GUERRANT v. UNITED STATES

No. 21-5099.

142 S.Ct. 640 (2022)

Thomas Javion GUERRANT v. UNITED STATES.

Supreme Court of United States.

Decided January 10, 2022.


The petition for a writ of certiorari is denied.

Defendants who have two prior felony convictions for a "controlled substance offense" qualify as "career offender[s]" under the Federal Sentencing Guidelines. See United States Sentencing Commission, Guidelines Manual § 4B1.1(a) (Nov. 2021) (USSG). As a result, they generally face dramatically higher sentencing ranges for their crime of conviction.

This petition implicates a split among the Courts of Appeals over the proper definition of a "controlled substance offense," and, accordingly, over which defendants qualify as career offenders. In relevant part, USSG § 4B1.2(b) defines a "controlled substance offense" as "an offense under federal or state law ... that prohibits the manufacture, import, export, distribution, or dispensing of a controlled substance (or a counterfeit substance) or the possession of" such substances with intent to engage in such activities. The Guidelines do not define the term "controlled substance."

The Second and Ninth Circuits have turned to federal law to define the term: In those Circuits, a defendant has committed a controlled substance offense only if the offense involved a substance listed in the Controlled Substances Act (CSA), 21 U. S. C. § 801 et seq. See United States v. Bautista, 989 F.3d 698, 702-704 (CA9 2021); United States v. Townsend, 897 F.3d 66, 68, 71 (CA2 2018). The First and Fifth Circuits have not directly resolved the question, but have indicated agreement with this approach. See United States v. Crocco, 15 F.4th 20, 23-25 (CA1 2021) (describing reference to federal law as "appealing" and reference to state law as "fraught with peril"); United States v. Gomez-Alvarez, 781 F.3d 787, 792-794 (CA5 2015) (relying on the CSA to interpret the term "controlled substance" in USSG § 2L1.2). In contrast, the Fourth Circuit, where the instant petition arose, along with the Seventh, Eighth, and Tenth Circuits, defines what qualifies as a "controlled substance" based on the relevant state law. See United States v. Jones, 15 F.4th 1288, 1291-1296 (CA10 2021); United States v. Henderson, 11 F.4th 713, 718-719 (CA8 2021); United States v. Ward, 972 F.3d 364, 371-374 (CA4 2020); United States v. Ruth, 966 F.3d 642, 651-654 (CA7 2020). Defendants in those Circuits therefore qualify as career offenders for federal sentencing purposes even if their only prior offenses involved substances not prohibited under federal law. As a result, they are subject to far higher terms of imprisonment for the same offenses as compared to defendants similarly situated in the Second or Ninth Circuits.*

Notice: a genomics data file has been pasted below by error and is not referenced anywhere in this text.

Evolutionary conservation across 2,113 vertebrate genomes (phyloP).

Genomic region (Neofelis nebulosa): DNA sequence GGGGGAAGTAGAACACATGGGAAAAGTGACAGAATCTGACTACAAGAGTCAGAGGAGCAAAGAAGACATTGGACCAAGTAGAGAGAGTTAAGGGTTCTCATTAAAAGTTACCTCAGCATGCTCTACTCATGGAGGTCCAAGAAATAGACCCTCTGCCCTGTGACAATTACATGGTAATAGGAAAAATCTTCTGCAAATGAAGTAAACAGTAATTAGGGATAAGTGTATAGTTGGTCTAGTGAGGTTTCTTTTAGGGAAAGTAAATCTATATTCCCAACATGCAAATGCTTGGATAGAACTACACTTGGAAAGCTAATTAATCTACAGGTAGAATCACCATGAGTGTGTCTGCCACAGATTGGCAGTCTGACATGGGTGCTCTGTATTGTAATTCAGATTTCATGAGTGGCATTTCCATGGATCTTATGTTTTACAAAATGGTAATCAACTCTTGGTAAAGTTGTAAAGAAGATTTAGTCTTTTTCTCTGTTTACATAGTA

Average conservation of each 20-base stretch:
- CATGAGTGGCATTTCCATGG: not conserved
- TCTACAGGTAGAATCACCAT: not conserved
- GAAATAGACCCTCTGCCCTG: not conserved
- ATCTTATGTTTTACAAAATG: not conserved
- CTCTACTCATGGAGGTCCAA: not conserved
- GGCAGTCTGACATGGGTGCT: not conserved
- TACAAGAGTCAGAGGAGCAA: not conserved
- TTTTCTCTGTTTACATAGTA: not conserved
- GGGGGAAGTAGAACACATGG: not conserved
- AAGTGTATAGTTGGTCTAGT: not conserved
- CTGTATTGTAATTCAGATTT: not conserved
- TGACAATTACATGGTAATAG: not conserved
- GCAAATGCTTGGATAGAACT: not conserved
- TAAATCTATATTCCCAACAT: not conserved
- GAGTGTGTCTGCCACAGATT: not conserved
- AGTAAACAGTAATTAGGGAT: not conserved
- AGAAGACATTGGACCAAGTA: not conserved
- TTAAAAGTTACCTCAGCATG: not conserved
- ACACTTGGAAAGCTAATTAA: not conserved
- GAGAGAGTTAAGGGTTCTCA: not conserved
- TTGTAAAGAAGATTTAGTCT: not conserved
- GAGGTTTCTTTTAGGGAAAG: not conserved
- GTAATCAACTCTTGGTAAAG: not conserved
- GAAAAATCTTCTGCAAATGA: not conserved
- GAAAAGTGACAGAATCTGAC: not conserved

It is the responsibility of the Sentencing Commission to address this division to ensure fair and uniform application of the Guidelines. Cf. Braxton v. United States, 500 U.S. 344, 348, 111 S.Ct. 1854, 114 L.Ed.2d 385 (1991). In March 2021, I wrote concerning an unresolved Circuit split over the proper interpretation of a Guideline. See Longoria v. United States, 592 U. S. ___, 141 S.Ct. 978, 209 L.Ed.2d 496 (2021). The Sentencing Commission lacked a quorum of voting members then, and it still does today. At this point, the Sentencing Commission has not had a quorum for three full years. As the instant petition illustrates, the resultant unresolved divisions among the Courts of Appeals can have direct and severe consequences for defendants' sentences. I hope in the near future the Commission will be able to resume its important function in our criminal justice system.

FootNotes


* The Sixth and Eleventh Circuits have issued internally inconsistent decisions on the question. See United States v. Solomon, 763 Fed. Appx. 442, 447 (CA6 2019) (noting inconsistency in past opinions); United States v. Stevens, 654 Fed.Appx. 984, 987 (CA11 2016) (federal law); United States v. Peraza, 754 Fed. Appx. 908, 909-910 (CA11 2018) (state law).

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